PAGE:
Dallas Cowboys

Is Tyron Smith still an elite left tackle? Cowboys’ grades don’t square with eye test

Dallas Cowboys left tackle Tyron Smith has been flagged for four penalties through the first seven games in 2018 and has struggled against speed rushers from the outside.
Dallas Cowboys left tackle Tyron Smith has been flagged for four penalties through the first seven games in 2018 and has struggled against speed rushers from the outside. AP

Don’t believe your lying eyes. Dallas Cowboys left tackle Tyron Smith is still playing at an elite level.

At least that’s the view of Cowboys offensive line coach Paul Alexander, who says the eight-year pro has graded highly through the first seven games.



“I don’t know what he was in the past because I wasn’t coaching him, but the grades I’ve given him are good,” said Alexander, who is in his first season with the Cowboys after 23 years with the Bengals. “The grades I’ve given him in the games have translated into an elite left tackle grade. So that’s where he’s at. I do know the league well enough to know that if you’re 7-0 then everyone is great, too. I don’t know if that’s the case here or not.”

But Smith, who declined to speak with the media the past two days, hasn’t played at the same level as past seasons at times. He’s been beat, most noticeably on the outside on several plays and he’s been flagged for four penalties, including three on the road. Dallas is tied for fourth in the league with 11 holding calls on the offensive line.

Pro football focus gives Smith a 73.8 ratings, which ranks as the 20th best offensive tackle in the league and a “good” designation. But not “high quality” or “elite,” the top two tiers in their rating system. You could argue he’s been good, but no longer one of the top left tackles in the league. In his first seven seasons (105 games), Smith has 52 penalties.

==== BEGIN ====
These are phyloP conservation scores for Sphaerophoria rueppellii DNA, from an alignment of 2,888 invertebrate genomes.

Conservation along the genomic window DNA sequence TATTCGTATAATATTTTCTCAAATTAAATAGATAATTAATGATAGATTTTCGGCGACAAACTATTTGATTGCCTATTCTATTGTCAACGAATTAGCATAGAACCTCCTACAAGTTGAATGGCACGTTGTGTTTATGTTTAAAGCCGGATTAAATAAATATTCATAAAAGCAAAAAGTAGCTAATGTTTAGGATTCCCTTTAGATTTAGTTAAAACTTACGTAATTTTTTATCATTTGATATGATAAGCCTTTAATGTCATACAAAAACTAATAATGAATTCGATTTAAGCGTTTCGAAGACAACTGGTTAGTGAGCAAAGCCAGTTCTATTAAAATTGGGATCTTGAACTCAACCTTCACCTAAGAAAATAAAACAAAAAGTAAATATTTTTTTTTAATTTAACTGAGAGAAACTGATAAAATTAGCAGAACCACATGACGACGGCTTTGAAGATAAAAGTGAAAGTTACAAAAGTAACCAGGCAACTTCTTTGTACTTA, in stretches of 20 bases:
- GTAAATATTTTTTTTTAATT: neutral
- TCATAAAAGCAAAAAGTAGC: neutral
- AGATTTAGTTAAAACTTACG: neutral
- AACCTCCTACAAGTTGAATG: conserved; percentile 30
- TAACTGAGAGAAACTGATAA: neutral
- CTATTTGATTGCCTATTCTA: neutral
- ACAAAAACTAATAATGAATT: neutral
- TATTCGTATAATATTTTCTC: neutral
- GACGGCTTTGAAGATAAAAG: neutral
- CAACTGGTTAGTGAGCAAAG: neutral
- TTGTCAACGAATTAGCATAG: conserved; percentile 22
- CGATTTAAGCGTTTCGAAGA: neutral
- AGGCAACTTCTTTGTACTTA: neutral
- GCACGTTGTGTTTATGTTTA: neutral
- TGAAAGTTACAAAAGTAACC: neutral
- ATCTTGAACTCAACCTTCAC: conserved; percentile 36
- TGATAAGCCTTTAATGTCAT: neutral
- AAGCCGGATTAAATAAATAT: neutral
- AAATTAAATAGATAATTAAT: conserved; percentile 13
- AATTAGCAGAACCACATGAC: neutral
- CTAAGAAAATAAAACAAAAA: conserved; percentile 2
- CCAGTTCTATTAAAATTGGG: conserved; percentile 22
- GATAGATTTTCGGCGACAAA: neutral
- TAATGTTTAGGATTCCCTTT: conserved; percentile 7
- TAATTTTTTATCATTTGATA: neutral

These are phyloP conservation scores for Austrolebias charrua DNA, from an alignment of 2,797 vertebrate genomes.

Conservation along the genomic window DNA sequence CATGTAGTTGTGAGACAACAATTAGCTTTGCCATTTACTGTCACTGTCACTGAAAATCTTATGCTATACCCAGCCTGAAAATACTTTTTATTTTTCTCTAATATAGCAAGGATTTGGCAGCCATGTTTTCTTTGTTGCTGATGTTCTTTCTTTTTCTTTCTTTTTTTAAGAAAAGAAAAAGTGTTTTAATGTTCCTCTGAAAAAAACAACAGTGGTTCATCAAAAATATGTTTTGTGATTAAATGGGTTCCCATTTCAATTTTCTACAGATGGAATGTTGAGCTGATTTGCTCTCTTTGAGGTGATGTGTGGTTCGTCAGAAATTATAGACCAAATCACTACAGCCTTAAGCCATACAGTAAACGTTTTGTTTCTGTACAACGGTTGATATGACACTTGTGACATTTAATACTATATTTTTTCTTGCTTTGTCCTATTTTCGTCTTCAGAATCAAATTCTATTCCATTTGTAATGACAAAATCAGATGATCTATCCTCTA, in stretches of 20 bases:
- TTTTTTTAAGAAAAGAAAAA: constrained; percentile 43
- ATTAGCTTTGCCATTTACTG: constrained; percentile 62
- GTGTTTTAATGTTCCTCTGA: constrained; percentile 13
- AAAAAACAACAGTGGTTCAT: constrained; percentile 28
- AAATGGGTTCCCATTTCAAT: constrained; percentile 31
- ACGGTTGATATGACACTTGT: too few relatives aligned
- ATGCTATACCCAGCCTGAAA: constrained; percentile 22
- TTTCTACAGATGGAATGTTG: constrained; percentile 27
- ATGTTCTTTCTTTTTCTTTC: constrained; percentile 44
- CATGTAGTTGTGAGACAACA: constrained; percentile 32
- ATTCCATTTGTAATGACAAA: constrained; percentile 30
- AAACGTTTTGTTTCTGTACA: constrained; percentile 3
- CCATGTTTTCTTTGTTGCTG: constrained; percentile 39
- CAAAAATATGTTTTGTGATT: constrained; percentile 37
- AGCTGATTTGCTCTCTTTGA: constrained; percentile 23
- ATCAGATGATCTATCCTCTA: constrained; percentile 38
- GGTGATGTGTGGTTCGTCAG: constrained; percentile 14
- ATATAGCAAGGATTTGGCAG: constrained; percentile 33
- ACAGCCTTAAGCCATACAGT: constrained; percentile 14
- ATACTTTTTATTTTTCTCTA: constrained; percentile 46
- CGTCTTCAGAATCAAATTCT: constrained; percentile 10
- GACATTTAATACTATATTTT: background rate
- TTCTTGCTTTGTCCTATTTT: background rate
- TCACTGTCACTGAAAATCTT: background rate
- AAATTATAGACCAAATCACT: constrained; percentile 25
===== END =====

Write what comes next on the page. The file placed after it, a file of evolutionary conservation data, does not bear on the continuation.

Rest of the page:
Head coach Jason Garrett defended Smith’s performance but acknowledge his inconsistency this season.

“He’s an awfully good football player. We’re lucky to have him as our left tackle. And what we love about him most is that he’s the one that’s bothered most by him not playing at a high level on every snap,” Garrett said. “And that’s what makes him such a great player. He’s always driven to be his best and we’ll continue to work with him.”

Of course, Smith isn’t solely responsible for any rough patches with Dallas’ offensive line. All-Pro center Travis Frederick remains out with an auto-immune disease and won’t be back before mid-December, if at all. Joe Looney has performed admirably but he’s no Frederick.

Rookie Connor Williams has struggled at times against defensive tackles. He has been penalized three times (all on the road), including twice in the loss at Washington in which he was called for holding and a chop block. Right tackle La’el Collins has been called for five holding penalties, but two were declined.

“He started out rough then he played against [Jonathan] Allen this week and held his own,” Alexander said of Williams. “I’ve seen a line that’s gone up, sometimes that line is straight and there have been days where it goes down a little bit and then it kind of wobbles.”

Williams has handled a starting role as a rookie better than Alexander even hoped. Using All-Pro guard Zack Martin as a guide has been huge for Williams, he said.

“He works hard, he doesn’t pout. He twists an ankle and he’s still in there. He does everything. He’s gained the admiration of the players because he works hard. I think he’s going to be a terrific player,” said Alexander, who thought ill-timed penalties were the main cause for the team’s rushing issues against the Redskins.

“One play it’s this guy, that one it’s the next and unfortunately games happen that way sometimes and the biggest thing that hurt us I thought in the last game was penalties,” he said. “We couldn’t sustain a drive because we’d get a penalty. I really think if we had eliminated those we would have got some rhythm going and we would have turned out alright.”

As for Smith, Alexander doesn’t seem too distressed.

“He’s a joy to coach. He works as hard as any guy there is. He’s tough,” he said. “He goes against guys in individual drills and no one wants to go against him. He put a guy on injured reserve during a walk through a couple of years ago. He gets on you … I’ve enjoyed coaching him really. His grades from me have been good.”

The caveat in Alexander’s story about Smith, of course, is it’s from a “couple of years ago.”

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